2004 Eugenio Bocchino Barolo “Lu”
Eugenio Bocchino is a true “garagiste,” working his 5.5 hectares of vineyards with just his wife Cinzia and their three dachshunds. He makes only about 1,500 cases of wine in total, and just 105 cases of this top-flight Barolo. West Seattle Cellars customers have enjoyed several vintages of his “Suo di Giacomo,” a full-bodied ready-to-drink blend of Nebbiolo and Barbera. The 2004 “Lu” is just the second vintage from a vineyard planted in 1999 to produce ageable Barolo. It is relatively soft and fruity for Barolo, with lush, velvety tannins, the usual Nebbiolo notes of tar and wet tobacco leaf, and a wonderful spiciness and complexity. While you could let the wine develop for 20-30 years, our judgment is that it will begin to reach its peak in two to five years. It costs $70, and we have bought enough extra from Small Vineyards to have a decent supply.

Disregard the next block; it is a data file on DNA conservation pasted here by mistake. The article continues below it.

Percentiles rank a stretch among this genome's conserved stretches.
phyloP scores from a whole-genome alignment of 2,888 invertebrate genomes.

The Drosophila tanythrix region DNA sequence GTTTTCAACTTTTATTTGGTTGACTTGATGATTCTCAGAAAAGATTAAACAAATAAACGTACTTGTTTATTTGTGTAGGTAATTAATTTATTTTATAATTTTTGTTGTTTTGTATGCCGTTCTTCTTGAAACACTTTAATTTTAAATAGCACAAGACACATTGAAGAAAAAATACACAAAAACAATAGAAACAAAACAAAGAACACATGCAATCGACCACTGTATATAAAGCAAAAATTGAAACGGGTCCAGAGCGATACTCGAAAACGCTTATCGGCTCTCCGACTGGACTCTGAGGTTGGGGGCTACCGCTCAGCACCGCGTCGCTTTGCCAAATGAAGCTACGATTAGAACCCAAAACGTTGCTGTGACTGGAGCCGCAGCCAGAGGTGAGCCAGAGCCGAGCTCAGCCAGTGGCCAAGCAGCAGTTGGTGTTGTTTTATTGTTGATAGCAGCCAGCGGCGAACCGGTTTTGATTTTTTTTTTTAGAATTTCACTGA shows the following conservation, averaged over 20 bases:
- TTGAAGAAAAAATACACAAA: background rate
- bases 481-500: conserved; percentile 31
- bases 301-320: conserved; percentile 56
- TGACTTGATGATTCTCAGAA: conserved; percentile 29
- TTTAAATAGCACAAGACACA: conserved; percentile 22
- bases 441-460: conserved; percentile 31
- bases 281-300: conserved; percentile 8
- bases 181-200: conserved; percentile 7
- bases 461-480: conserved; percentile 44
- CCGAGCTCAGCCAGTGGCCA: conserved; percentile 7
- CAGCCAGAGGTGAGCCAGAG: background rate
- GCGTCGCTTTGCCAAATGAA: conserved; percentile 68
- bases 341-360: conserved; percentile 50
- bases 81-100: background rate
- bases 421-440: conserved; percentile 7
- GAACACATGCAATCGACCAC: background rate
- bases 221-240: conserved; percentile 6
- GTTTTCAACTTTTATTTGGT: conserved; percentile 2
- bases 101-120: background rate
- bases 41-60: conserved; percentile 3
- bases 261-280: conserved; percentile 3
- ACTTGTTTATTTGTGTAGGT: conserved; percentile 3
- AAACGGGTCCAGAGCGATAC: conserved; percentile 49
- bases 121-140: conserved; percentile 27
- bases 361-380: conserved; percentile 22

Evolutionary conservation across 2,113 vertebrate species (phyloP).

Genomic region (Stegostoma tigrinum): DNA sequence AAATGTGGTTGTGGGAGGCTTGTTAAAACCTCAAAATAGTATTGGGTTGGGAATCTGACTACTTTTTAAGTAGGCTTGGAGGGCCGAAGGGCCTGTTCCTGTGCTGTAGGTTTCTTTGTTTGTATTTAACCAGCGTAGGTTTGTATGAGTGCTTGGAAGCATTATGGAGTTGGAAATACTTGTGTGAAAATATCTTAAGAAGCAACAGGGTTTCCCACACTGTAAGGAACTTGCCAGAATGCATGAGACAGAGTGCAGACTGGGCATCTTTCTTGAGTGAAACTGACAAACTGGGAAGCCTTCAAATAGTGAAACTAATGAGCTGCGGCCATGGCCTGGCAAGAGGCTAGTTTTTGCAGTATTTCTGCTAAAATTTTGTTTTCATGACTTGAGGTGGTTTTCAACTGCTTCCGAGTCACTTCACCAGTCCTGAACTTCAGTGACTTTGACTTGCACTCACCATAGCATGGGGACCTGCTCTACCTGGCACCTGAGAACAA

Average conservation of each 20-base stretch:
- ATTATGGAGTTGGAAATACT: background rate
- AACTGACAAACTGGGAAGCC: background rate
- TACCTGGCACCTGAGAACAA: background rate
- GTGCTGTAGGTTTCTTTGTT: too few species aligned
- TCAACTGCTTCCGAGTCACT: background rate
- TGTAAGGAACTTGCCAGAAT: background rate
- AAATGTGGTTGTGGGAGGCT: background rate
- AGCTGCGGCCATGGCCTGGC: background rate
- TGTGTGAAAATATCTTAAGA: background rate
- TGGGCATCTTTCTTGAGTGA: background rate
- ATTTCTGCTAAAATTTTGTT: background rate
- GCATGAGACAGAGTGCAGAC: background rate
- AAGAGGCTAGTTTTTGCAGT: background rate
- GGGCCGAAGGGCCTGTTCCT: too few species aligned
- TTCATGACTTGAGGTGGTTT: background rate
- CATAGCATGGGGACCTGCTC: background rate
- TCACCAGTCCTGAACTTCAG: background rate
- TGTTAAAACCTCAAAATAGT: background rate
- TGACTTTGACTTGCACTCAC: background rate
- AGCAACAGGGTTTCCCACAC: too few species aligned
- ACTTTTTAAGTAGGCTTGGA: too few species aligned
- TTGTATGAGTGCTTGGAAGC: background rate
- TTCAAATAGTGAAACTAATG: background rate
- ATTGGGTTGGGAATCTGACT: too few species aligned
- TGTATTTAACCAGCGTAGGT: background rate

2006 Falesco Ferentano Bianco Lazio
For this month’s white wine, we stay in Italy, but we move from a relatively unknown but upcoming star with a tiny winery in a famous place to an internationally acclaimed winemaker with a large winery in a completely unheralded region. With his brother Renzo, Riccardo Cotarello founded Falesco in 1979 in Montefiascone, a little village in the Lazio region, the province around Rome. While they made their reputation with “international” varieties like Cabernet and Merlot, the Cotarello brothers have spent the last five years reviving grapes indigenous to the area. This wine, for example, is 100% Roscetto, and, as far as we can tell, it is the only wine in the world made from this grape. Although it sees oak barrels for only three months, it is a worthy match for any big California Chardonnay, particularly at $29.75. It is lush and full-bodied, with wonderful tropical fruit aromas and hints of fresh herbs and vanilla. Ready to drink, it will nicely complement risotto, white meats, and vegetable dishes. Although imported in tiny quantities, we were able to obtain a good supply for the holiday season.